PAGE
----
Who really needs to be convinced that higher expectations work and that scores will continue to rise...the students...or the staff?
The book is actually fun to read because it is so real without being overly slanted toward one opinion or another.
And it's human.
Every principal will relate to Tina McKnight as she struggles with issue that only another principal can appreciate...unused vacation time, late hours, missed meals, school uniforms not delivered in time for the start of school, and beer bottles left on the playground after weekend ballgames.
Teachers will certainly appreciate the inner dilemma of Alia who wants to be nice again but can't seem to stop feeling like a bitch. Anyone who's sat through a student assembly will cringe along with the staff as the kids dance to music with "questionable" lyrics.
And how can you not chuckle and roll your eyes when in the midst of everything else going on in her school, McKnight is told she needs to be sure and answer her phone before the third ring and return messages within 24 hours. Afterall, we have to feed the bureaucrats something along the way.
Oh, but wait...like any good story, all of the above are merely sub-plots that run through the book. What every educator reading this book is going to understand is that the real story is gradually developing around the mysterious character lurking in the shadows - AYP.
Annual Yearly Progress - that fly-in-the-ointment-devil-in-the-details-potential-spoiler becomes the on-going mystery. It isn't the gains made in a single year that matters. It's gains made from one year to the next. So now that Tyler has had a successful year, they have also raised their own bar and must now show progress even beyond that.
Picture the pole vaulter who jumps 12 feet his first year. The next year he jumps 14. That 2 foot gain is remarkable. The next year he jumps 14'3". While he's maintained and improved, it's only a 3" gain for the year versus a 2'3" compared to two years ago. But you can't compare to two years ago. Does that diminish the accomplishment?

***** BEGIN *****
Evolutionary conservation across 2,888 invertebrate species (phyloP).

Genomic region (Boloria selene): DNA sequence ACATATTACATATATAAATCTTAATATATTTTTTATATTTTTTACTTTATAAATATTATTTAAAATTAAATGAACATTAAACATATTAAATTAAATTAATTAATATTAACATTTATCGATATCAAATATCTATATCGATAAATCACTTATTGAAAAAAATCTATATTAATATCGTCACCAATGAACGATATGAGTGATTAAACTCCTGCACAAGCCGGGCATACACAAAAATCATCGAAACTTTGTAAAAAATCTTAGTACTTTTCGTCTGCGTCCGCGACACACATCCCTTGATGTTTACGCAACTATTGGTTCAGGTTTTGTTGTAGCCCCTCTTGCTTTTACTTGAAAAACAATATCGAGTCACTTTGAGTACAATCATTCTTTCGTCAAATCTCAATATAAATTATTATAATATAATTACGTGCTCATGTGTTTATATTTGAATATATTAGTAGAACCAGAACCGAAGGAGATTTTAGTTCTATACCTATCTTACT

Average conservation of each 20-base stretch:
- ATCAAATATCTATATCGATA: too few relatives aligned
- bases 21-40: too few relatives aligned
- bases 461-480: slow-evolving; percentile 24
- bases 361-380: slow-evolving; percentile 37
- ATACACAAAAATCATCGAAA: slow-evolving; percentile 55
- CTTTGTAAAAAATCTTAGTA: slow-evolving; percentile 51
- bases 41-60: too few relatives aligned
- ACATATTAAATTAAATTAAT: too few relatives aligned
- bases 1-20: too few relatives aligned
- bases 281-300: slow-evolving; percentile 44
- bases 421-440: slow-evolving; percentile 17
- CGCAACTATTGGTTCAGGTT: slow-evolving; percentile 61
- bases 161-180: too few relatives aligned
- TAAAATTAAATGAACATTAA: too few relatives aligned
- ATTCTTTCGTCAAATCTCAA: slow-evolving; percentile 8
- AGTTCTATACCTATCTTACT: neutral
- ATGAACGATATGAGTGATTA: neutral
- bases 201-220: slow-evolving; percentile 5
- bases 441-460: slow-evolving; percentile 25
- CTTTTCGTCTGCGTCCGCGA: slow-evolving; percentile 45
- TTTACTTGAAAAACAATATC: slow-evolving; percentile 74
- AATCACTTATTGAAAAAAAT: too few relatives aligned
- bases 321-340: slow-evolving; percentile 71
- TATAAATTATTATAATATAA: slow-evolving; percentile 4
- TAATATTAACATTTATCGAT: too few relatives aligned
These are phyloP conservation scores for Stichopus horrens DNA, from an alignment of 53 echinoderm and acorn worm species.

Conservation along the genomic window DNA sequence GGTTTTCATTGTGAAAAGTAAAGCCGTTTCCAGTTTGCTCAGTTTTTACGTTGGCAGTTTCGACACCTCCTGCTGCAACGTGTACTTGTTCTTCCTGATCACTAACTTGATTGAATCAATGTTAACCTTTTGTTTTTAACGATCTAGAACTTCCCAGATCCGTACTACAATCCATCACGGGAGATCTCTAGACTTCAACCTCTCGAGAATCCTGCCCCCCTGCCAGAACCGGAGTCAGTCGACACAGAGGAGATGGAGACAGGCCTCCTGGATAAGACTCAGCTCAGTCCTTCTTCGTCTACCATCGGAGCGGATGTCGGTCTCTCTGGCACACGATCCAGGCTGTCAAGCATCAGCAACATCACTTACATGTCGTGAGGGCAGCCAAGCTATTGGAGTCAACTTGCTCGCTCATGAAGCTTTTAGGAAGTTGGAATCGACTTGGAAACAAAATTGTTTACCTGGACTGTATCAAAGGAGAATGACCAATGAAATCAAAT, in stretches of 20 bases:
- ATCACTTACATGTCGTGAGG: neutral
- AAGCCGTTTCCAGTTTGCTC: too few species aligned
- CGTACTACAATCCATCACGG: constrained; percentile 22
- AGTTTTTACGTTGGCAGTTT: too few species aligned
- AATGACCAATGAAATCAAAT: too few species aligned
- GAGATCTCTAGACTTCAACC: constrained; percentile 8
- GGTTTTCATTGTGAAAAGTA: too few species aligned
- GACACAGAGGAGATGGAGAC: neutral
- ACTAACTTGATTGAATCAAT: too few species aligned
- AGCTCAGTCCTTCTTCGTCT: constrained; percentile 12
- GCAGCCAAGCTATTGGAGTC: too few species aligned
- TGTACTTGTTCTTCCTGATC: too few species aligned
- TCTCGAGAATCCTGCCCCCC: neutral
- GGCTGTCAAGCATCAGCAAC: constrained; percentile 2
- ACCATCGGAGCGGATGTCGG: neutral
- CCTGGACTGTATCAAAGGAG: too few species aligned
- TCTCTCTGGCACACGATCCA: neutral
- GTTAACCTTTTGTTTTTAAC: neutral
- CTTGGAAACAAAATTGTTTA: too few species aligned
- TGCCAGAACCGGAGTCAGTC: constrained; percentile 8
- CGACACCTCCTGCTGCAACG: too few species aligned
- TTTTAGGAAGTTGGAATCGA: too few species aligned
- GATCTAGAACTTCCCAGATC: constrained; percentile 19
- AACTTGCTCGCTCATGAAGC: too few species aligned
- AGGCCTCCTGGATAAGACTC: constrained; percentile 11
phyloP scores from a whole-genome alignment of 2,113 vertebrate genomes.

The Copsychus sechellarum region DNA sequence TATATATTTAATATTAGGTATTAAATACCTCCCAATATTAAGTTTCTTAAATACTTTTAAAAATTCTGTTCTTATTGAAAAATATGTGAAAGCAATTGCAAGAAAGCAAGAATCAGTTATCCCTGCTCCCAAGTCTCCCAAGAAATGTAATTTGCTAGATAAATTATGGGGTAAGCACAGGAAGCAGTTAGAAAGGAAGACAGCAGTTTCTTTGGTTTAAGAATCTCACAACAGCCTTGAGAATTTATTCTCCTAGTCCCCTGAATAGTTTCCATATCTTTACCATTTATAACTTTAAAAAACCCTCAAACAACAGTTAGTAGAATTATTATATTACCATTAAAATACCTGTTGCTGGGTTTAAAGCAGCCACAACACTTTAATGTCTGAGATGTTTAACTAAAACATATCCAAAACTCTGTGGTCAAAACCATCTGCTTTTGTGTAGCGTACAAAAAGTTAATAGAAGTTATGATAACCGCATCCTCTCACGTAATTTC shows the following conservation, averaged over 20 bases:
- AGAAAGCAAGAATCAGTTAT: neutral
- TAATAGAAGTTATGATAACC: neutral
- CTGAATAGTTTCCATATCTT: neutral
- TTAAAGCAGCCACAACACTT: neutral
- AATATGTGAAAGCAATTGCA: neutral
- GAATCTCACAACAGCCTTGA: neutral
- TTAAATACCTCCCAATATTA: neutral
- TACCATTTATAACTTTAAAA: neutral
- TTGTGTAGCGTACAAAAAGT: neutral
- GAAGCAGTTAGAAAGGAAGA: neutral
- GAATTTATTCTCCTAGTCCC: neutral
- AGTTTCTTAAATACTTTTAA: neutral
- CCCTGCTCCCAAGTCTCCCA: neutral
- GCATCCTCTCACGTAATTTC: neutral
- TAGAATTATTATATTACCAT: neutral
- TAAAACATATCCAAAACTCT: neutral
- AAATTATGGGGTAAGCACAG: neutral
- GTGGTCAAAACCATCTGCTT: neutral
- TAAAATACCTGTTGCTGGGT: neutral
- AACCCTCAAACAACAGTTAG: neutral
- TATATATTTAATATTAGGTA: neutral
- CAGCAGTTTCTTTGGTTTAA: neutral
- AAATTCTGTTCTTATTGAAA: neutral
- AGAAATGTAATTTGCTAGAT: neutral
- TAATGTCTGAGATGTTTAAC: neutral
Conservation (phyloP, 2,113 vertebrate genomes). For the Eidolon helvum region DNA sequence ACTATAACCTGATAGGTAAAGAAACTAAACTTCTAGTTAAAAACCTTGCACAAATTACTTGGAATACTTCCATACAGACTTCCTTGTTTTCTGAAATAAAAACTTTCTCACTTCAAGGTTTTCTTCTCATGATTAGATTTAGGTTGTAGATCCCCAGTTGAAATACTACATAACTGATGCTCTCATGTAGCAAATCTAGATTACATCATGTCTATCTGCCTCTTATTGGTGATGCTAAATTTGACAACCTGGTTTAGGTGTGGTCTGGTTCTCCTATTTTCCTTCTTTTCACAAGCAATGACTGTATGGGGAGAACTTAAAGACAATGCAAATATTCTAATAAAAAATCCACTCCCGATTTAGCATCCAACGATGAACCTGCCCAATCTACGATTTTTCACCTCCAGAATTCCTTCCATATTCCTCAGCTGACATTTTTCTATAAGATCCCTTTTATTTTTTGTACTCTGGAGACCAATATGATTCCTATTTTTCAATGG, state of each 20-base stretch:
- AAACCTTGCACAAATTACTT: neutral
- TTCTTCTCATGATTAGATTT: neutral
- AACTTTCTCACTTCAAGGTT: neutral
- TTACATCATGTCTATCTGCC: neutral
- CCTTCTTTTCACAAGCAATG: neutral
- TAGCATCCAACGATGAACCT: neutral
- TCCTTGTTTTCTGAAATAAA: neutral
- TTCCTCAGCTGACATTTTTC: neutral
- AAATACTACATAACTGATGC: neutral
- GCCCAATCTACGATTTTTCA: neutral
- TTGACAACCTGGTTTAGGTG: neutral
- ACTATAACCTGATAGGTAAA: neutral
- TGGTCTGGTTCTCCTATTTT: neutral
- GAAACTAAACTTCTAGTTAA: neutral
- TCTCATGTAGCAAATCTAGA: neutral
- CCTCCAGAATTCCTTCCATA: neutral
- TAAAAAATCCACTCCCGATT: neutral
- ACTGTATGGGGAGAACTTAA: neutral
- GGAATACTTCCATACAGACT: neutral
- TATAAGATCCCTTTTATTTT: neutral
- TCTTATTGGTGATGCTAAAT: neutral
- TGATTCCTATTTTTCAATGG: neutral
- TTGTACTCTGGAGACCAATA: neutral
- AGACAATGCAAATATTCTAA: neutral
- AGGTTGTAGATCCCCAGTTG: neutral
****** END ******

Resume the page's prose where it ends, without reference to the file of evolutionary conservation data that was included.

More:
That's the quandary - the mystery of the story, if you'll allow me to put it that way. The jump Tyler Elementary makes from 17% to 90% at the start of the book cannot be matched. So the plot of the book can only go one of two ways: the scores drop and the story ends as a tragedy. Or the scores rise to, say...92%. Does a 2 point rise meet AYP? Is it cause for the same level of celebration as last year?
Sorry, no Spoiler Alerts here. You'll have to read the book.
Parents, teachers, administrators, even students will find the book interesting from whatever perspective and political influences you bring to the table. There's something for everyone here. It would make a great discussion starter for a faculty book study. It's a great eye-opener for potential teachers. It's a peek behind the closed doors of classrooms full of very real teachers trying their best to help very real children. This is no whitewash or softball toss...this is an honest book.
To my colleagues, read this book. You will find it to be either an affirmation to hang in there or a challenge try something new.
It's the perfect book for Halloween. High Stakes Testing is scary! For some the book will be a challenging trick, for others it will be a real treat.